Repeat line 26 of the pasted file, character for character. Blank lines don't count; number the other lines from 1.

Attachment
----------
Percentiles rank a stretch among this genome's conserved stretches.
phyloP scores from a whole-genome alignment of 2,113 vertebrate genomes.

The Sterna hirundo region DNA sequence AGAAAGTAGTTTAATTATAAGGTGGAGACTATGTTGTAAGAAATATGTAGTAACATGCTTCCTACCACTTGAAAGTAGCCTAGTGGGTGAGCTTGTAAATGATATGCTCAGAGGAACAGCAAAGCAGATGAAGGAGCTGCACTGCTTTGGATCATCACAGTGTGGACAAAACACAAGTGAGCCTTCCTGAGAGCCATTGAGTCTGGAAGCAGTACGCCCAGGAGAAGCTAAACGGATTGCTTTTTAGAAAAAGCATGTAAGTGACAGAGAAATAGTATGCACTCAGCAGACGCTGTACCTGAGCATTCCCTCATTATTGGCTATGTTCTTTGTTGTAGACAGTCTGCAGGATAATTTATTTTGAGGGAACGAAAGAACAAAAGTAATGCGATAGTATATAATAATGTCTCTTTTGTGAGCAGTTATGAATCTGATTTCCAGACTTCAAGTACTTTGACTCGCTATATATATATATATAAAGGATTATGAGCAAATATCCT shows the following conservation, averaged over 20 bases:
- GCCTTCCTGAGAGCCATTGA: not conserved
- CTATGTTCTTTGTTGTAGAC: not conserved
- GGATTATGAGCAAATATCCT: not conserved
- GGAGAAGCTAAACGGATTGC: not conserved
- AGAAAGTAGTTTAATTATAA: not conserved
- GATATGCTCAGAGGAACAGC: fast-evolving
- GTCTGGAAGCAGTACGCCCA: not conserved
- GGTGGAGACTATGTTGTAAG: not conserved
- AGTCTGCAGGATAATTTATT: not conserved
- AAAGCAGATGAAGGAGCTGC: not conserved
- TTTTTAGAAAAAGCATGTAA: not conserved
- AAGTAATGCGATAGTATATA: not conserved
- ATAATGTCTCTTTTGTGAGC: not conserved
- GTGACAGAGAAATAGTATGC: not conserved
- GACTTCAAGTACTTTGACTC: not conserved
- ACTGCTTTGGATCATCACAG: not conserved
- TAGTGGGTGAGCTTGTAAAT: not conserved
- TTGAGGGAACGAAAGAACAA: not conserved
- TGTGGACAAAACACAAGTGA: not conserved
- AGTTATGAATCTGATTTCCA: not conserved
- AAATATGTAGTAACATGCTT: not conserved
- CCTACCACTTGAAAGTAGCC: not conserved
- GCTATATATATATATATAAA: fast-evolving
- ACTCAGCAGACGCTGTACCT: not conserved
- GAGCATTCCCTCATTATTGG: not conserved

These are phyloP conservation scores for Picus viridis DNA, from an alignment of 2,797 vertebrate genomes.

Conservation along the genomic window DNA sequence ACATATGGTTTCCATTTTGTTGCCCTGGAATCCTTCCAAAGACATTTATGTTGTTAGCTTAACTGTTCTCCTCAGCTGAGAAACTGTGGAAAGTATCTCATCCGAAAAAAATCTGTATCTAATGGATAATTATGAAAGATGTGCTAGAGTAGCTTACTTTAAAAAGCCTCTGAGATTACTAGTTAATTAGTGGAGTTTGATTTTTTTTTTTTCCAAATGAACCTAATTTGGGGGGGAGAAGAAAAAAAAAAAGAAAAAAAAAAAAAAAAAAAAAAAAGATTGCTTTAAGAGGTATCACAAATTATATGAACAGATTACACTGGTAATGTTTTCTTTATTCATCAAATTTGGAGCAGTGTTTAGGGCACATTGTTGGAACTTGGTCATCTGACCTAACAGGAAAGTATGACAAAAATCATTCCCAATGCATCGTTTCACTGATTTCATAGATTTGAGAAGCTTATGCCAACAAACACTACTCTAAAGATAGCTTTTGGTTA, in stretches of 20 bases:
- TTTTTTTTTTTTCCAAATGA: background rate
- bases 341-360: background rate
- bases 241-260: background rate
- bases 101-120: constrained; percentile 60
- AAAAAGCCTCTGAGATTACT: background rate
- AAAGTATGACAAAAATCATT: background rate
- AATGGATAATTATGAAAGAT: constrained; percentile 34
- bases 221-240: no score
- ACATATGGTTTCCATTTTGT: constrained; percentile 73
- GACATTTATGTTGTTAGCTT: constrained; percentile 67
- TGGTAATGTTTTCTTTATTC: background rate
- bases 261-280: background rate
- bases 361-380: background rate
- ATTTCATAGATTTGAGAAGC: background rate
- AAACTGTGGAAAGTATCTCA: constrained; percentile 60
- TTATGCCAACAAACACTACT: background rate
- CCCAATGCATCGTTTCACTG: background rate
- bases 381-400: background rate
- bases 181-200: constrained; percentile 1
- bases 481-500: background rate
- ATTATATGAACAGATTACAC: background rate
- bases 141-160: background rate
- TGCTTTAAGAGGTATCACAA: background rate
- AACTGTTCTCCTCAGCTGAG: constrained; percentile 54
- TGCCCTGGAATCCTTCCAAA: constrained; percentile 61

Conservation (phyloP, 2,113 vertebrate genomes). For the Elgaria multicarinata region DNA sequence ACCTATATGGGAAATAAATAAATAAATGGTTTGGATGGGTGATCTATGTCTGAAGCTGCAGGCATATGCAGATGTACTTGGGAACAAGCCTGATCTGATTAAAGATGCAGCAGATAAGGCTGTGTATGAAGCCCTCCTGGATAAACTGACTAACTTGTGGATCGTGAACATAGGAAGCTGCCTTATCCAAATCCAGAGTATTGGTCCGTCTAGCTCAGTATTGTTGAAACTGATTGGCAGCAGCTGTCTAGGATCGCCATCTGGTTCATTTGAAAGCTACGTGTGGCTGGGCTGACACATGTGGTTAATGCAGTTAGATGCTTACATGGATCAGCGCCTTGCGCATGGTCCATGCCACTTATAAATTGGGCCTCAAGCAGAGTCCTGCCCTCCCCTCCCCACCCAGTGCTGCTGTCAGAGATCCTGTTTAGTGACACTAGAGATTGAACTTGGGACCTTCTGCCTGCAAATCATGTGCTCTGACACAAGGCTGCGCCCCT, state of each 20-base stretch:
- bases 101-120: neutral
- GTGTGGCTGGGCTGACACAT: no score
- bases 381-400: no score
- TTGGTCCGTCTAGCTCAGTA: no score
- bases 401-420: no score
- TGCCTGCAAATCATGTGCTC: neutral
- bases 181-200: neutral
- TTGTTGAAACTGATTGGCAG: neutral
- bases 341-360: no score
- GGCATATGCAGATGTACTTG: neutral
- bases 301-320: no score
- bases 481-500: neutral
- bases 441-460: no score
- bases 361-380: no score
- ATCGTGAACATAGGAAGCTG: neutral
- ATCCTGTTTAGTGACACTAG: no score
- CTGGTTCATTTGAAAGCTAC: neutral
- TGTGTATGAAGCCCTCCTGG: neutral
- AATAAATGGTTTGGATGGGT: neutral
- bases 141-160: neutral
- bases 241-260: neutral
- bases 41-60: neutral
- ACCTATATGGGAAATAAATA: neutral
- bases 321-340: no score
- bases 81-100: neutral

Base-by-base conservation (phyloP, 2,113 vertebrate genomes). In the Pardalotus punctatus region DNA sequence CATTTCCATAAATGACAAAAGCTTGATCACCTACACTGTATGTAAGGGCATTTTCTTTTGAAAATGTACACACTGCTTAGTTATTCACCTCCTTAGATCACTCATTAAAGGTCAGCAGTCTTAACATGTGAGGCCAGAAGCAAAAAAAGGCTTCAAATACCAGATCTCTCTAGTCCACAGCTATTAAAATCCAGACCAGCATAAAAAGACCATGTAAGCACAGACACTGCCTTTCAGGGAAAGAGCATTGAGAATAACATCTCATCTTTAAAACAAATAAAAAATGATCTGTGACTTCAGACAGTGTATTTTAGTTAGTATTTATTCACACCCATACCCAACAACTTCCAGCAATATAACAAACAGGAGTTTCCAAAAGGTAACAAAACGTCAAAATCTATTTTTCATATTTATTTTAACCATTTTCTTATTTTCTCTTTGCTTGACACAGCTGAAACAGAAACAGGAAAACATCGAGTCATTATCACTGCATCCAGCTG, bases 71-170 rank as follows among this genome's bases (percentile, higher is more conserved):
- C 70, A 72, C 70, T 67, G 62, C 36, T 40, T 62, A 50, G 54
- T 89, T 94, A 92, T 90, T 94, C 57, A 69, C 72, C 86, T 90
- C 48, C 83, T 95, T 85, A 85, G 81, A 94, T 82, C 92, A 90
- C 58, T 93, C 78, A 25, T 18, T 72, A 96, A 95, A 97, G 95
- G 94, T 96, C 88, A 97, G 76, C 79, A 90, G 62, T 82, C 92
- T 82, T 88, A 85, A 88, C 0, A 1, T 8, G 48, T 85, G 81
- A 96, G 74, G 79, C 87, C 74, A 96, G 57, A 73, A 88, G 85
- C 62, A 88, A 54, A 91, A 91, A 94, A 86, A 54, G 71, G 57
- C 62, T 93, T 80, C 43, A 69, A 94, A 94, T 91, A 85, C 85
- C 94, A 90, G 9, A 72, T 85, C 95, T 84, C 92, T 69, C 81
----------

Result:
- GCTATATATATATATATAAA: fast-evolving